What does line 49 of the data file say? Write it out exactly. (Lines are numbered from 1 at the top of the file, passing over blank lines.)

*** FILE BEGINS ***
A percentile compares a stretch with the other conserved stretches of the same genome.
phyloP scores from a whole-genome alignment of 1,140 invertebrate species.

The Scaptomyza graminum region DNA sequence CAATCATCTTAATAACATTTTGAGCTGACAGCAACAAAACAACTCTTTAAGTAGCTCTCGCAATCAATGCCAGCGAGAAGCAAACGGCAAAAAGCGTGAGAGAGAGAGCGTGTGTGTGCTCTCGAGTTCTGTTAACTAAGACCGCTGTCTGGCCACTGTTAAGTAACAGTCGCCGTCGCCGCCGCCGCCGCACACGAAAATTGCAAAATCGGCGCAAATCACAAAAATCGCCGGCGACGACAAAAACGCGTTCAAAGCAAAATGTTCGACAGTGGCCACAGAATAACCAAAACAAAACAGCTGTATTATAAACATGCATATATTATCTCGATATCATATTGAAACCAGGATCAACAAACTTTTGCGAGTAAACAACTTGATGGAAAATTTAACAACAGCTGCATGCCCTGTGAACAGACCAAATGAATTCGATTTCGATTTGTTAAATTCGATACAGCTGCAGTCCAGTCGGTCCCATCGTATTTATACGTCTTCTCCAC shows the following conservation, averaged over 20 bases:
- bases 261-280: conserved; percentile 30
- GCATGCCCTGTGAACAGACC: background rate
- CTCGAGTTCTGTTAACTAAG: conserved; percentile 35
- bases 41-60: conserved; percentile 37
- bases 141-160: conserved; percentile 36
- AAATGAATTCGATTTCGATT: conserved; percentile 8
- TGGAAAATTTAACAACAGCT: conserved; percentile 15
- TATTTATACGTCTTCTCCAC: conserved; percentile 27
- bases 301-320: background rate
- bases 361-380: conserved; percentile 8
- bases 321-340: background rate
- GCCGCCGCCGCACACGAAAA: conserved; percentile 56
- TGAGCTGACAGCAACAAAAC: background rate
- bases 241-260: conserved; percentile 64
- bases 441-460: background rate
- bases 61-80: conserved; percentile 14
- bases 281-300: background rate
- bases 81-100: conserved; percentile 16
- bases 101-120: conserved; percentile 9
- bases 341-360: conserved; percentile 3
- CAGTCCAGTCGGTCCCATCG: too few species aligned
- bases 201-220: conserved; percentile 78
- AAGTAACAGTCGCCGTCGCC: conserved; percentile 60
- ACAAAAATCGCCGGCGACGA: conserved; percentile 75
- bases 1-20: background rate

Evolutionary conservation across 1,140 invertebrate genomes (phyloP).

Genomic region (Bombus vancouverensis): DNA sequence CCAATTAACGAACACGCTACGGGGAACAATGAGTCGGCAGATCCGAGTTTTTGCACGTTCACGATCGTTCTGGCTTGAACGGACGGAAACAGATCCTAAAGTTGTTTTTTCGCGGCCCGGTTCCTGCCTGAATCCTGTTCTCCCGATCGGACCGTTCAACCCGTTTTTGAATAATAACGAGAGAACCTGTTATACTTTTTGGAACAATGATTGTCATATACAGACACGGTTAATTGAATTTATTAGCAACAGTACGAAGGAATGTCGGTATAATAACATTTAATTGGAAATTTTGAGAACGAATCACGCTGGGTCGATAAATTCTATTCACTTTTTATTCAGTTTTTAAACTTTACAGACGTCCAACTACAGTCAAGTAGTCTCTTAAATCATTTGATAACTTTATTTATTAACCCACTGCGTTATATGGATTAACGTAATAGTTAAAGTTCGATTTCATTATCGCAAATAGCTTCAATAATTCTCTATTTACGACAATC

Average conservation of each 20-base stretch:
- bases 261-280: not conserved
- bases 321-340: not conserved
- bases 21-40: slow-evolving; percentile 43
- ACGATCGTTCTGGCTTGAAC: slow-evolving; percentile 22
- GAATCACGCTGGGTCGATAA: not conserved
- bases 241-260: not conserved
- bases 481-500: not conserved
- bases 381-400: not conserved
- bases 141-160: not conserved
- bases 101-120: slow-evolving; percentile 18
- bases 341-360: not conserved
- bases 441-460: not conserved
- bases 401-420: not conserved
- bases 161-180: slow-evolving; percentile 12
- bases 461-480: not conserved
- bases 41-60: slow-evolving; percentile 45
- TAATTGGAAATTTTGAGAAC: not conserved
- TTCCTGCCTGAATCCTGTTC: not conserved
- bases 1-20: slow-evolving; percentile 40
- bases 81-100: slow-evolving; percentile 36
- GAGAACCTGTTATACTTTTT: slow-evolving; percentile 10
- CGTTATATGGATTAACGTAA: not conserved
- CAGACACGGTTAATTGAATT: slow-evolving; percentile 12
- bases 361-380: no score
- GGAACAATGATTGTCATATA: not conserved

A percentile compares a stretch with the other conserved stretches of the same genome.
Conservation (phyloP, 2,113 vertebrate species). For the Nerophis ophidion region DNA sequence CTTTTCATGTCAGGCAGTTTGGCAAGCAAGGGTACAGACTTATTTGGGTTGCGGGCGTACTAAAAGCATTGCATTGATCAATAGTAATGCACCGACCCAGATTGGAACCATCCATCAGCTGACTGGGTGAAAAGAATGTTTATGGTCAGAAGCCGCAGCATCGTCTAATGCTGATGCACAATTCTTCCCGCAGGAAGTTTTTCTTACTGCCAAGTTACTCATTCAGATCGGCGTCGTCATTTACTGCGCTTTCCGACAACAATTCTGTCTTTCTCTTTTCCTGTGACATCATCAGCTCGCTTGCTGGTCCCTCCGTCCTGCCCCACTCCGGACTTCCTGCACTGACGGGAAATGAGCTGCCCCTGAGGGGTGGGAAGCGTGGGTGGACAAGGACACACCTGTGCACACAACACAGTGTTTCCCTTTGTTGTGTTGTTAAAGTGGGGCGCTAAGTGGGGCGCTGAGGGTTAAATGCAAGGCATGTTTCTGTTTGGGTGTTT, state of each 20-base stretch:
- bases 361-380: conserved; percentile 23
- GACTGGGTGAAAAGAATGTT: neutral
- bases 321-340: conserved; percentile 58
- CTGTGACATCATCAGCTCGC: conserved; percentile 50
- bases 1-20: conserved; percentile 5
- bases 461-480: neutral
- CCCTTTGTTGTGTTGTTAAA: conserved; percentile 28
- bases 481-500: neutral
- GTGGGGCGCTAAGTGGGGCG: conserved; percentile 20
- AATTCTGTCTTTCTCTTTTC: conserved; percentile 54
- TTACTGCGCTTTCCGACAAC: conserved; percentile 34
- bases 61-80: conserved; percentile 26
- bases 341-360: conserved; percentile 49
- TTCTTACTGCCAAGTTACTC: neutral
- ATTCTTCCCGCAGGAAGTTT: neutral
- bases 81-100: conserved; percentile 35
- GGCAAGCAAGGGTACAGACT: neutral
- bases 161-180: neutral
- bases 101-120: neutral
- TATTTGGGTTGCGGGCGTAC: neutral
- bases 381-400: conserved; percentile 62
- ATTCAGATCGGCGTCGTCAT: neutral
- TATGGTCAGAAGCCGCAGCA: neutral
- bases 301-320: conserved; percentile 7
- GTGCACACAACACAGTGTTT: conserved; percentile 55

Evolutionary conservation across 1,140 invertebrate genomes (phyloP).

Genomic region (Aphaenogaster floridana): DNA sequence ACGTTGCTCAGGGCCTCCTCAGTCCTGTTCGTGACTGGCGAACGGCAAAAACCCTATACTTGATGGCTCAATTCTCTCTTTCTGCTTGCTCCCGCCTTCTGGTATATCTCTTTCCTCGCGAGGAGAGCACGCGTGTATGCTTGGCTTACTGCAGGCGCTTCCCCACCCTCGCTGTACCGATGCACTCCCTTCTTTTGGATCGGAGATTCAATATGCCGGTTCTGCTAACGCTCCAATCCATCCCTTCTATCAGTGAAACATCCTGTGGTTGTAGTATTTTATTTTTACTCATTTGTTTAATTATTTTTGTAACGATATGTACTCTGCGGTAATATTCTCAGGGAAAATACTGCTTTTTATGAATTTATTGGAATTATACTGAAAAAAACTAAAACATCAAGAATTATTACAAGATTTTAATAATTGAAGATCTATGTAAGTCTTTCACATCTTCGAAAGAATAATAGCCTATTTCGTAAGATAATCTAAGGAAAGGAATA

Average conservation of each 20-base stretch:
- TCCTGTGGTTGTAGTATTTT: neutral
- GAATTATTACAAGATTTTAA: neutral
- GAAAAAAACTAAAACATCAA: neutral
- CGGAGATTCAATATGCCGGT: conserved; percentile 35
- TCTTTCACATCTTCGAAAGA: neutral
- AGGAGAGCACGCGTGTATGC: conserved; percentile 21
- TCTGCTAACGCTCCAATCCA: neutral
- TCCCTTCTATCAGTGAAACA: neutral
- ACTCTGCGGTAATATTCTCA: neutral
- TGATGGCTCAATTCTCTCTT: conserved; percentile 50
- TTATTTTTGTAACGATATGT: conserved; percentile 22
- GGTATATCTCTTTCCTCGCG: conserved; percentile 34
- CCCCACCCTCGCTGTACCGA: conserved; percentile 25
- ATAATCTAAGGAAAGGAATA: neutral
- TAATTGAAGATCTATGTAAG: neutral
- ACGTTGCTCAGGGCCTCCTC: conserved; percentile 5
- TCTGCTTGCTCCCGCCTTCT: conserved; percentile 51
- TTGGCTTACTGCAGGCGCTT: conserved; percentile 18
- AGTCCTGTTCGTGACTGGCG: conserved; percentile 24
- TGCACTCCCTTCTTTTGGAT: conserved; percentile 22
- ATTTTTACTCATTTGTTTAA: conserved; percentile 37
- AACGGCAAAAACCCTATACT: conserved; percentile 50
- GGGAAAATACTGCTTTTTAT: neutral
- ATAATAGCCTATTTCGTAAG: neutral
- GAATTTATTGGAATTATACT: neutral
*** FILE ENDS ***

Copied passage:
- TTCCTGCCTGAATCCTGTTC: not conserved